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Janaki Ramachandran, the first woman chief minister of Tamil Nadu who ruled for 24 days


Janaki Ramachandran | Ramandeep Kaur | ThePrint Team
Janaki Ramachandran | Ramandeep Kaur | ThePrint Team


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The death and birth anniversaries of Tamil Nadu’s political leaders, even former ones, have always been marked like a festival, with banners, posters, free public meals and memorial meetings. The only exception to this is the first woman to become the state’s chief minister, Janaki Ramachandran, or V.N. Janaki.

Born in Vaikom, Kerala, on 23 September 1924, Vaikom Narayani Janaki grew up surrounded by the arts. Her uncle was the famous Carnatic musician Papanasam Sivan. In 1936, her father, musician Rajagopal Iyer got an opportunity to write lyrics for the film, Madras Mail, and they soon moved to Madras (now Chennai).

Janaki was trained in both music and classical dance, and acted in a number films, in many of which she was paired opposite her future husband, Maruthur Gopalan Ramachandran, or MGR, arguably the most charismatic political leader Tamil Nadu has ever had. And so, Janaki too, picked up the tricks of the trade, and, after MGR died in 1987, fought MGR’s protégé J Jayalalithaa tooth and nail to become the state’s first female chief minister — for all of 24 days.

On her 24th death anniversary, ThePrint looks back at her life as an actor, partner to MGR and, finally, as a politician.


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From films to politics

Janaki made her film debut in Manmatha Vijayam (1939) as a dancer. She went on to do a few supporting roles and shot to fame in the movie 1000 Thalaivaangi Apoorva Chinthamani (1947). She appeared in more than 20 films, including the superhit Mohini (1948), which was the first time she and her future husband, MGR, appeared in a movie together.

The two came together as the lead pair for the first time in 1950, for the film Marudhanattu Elavarasi. It was during this shoot that MGR fell in love with her. He had been married and widowed once already, and his second wife was seriously ill at this time, and died later. Janaki was married and a mother. But after the two fell in love, she divorced her husband to be with MGR.

Once they got married, Janaki gave up acting. After MGR launched the AIADMK, she participated in demonstrations and agitations alongside him, but never in a big way. As an AIADMK MP of the Jayalalithaa group observed: “We always viewed Janaki Amma only as our leader’s wife. We had never seen her as a person with political potential.”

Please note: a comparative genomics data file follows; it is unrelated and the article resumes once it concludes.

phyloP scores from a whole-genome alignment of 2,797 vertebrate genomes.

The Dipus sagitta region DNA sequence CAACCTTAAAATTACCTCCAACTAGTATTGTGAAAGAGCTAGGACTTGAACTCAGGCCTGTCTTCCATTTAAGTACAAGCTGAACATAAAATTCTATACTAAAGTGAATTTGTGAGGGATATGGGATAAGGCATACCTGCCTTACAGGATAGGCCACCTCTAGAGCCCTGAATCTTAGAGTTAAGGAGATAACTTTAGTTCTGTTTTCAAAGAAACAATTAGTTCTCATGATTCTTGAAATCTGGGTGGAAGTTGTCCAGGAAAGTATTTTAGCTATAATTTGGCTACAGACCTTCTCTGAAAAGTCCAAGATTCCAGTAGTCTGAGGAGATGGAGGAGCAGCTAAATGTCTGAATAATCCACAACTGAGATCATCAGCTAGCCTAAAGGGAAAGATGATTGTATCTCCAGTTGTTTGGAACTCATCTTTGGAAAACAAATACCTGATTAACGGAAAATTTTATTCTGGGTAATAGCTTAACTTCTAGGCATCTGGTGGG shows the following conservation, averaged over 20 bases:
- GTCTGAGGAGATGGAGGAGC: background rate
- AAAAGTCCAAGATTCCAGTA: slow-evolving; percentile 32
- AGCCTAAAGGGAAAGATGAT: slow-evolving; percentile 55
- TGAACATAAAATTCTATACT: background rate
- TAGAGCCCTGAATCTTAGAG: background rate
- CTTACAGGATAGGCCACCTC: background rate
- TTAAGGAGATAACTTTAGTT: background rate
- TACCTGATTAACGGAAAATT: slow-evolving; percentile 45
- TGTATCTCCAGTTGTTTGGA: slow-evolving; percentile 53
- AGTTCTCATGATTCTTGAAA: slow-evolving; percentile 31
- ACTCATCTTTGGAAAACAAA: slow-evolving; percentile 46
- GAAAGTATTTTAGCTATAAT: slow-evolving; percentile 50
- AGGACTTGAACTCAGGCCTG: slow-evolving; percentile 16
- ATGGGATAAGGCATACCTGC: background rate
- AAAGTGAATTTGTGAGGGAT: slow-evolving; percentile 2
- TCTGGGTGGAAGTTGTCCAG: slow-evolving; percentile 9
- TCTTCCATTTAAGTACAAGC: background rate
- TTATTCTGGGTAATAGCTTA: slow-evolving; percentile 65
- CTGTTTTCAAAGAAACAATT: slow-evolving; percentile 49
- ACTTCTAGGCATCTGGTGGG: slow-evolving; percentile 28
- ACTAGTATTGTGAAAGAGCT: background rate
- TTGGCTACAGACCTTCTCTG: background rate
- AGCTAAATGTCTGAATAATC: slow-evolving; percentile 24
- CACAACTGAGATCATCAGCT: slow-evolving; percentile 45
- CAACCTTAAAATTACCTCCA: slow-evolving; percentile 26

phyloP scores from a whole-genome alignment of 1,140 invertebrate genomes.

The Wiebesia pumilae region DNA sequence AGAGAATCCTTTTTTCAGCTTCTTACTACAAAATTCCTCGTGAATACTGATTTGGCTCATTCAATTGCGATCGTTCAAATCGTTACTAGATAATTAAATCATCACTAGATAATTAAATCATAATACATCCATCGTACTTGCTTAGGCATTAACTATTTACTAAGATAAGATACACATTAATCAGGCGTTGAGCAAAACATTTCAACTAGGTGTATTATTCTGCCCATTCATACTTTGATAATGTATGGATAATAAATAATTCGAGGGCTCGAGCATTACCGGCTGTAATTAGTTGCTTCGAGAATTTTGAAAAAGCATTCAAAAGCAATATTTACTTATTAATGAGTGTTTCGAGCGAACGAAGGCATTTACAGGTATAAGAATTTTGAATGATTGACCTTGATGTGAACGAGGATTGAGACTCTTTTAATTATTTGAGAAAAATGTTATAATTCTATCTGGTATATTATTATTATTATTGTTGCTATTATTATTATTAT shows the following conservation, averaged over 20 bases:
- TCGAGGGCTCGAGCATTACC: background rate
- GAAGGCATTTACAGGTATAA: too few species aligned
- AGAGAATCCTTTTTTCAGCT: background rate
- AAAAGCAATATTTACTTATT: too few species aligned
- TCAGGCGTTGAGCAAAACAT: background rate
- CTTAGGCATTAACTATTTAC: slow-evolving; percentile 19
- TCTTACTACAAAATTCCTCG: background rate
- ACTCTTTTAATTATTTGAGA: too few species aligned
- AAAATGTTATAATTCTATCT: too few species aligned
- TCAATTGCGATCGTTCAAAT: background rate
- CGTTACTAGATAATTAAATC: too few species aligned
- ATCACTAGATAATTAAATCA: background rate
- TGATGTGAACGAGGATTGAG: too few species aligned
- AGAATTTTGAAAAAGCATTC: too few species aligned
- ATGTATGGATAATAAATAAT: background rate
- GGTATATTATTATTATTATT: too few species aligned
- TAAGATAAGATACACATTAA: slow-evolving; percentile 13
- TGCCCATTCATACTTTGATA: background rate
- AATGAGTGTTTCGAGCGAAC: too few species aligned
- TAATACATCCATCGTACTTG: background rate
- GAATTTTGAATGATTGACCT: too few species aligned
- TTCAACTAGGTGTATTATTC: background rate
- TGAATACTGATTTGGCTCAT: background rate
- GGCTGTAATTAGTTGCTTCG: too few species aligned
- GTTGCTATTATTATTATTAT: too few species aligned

In 1984, that started to change, when MGR had a stroke. Suddenly, Janaki became indispensable, not only giving him vital information about what was going on politically, but also issuing instructions to party workers on his behalf.

Janaki vs Jayalalithaa

Not everyone appreciated Janaki’s transformation, least of all MGR’s protege and Janaki’s domestic, and soon to be political, rival — J Jayalalithaa. Matters came to a head when MGR died on 24 December 1987 and the tension between the two women spilled over for the world to see.

They were polar opposites, in some ways. If Janaki was the quiet support system who preferred to take a backseat, Jayalalithaa, then the party’s propaganda secretary, “missed no opportunity to bask in the spotlight”, which was evident in the now-infamous theatrics that took place at MGR’s funeral.

Immediately after MGR’s death, the battle for the post of CM began, with the AIADMK splitting into two factions, one supporting Janaki and one throwing its weight behind Jayalalithaa, who had said she was not interested in any post but declared herself the party’s general secretary the next day. Acting CM Nedunchezhian was keen to contest for the post as well, so the Jayalalithaa faction supported his name for CM.

What followed was an intense, and violent tug-of-war. In early January 1988, Janaki was sworn in as the chief minister by the then Tamil Nadu Governor S.L. Khurana, but with the caveat that she had to prove her majority within three weeks, on 28 January.

Following further political machinations and side-switching, violence broke out in the Assembly on the day of the confidence motion, with members of the House throwing mics and paperweights at each other, and the police had to be called in to lathi-charge the politicians. Janaki’s 24-day government was dismissed.

Janaki never won an election after that, and soon quit politics altogether. She died on 19 May 1996.


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